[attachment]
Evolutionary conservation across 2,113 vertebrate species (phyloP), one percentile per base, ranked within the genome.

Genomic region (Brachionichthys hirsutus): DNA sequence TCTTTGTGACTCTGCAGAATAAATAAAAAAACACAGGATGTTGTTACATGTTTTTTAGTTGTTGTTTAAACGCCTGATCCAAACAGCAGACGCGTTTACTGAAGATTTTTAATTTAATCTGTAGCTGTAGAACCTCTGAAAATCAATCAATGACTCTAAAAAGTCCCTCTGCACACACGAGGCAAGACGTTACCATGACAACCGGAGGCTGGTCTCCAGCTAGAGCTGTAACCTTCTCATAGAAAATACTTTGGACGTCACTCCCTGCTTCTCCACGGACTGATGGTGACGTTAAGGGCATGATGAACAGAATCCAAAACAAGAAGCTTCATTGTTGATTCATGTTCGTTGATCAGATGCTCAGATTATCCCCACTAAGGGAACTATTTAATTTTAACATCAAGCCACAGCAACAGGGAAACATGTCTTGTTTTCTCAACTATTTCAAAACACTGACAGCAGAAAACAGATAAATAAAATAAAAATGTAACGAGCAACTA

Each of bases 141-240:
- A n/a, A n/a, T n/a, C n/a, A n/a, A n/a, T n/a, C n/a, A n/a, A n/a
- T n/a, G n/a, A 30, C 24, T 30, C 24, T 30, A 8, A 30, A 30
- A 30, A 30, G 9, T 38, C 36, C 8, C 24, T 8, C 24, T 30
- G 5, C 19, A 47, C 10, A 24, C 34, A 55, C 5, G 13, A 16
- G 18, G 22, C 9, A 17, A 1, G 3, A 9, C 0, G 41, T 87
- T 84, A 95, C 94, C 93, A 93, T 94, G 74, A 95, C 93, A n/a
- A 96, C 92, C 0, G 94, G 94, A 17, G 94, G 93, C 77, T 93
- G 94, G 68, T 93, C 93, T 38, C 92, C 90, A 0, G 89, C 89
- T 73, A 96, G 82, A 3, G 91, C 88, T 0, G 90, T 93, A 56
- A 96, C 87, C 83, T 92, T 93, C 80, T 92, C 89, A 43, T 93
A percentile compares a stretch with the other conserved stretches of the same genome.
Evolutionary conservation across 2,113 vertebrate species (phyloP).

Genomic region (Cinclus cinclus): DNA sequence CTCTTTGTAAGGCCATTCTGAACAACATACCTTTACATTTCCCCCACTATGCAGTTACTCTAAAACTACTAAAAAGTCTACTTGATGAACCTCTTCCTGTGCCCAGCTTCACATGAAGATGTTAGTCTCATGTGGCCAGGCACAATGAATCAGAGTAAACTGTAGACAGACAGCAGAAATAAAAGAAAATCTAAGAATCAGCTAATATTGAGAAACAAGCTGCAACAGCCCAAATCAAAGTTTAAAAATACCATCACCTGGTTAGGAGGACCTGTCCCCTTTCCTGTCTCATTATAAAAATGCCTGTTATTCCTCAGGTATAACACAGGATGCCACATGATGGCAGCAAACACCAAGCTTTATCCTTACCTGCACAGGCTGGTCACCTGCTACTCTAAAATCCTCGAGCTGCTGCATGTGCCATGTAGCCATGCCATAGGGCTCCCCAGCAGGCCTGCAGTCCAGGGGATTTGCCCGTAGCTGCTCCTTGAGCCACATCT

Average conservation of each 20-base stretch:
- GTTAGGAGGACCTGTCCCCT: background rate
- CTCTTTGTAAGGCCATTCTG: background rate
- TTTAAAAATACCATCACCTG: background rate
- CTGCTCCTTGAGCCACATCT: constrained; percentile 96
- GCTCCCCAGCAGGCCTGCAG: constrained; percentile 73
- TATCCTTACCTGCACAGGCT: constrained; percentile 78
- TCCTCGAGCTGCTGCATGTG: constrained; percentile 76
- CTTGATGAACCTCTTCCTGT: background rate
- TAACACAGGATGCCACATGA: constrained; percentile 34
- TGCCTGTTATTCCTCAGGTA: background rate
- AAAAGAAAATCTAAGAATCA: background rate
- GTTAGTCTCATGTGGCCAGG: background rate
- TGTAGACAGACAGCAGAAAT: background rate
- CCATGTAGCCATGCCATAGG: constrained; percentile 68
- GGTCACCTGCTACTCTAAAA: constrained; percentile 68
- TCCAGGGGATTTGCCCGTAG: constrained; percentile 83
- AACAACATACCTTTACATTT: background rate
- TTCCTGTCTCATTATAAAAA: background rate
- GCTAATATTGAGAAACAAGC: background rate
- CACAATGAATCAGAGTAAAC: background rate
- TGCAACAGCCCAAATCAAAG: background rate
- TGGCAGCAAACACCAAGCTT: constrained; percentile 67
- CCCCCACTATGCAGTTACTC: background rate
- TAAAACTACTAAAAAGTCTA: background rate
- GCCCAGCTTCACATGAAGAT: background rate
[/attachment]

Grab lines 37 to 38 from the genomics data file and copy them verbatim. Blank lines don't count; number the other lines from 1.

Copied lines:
- CACAATGAATCAGAGTAAAC: background rate
- TGCAACAGCCCAAATCAAAG: background rate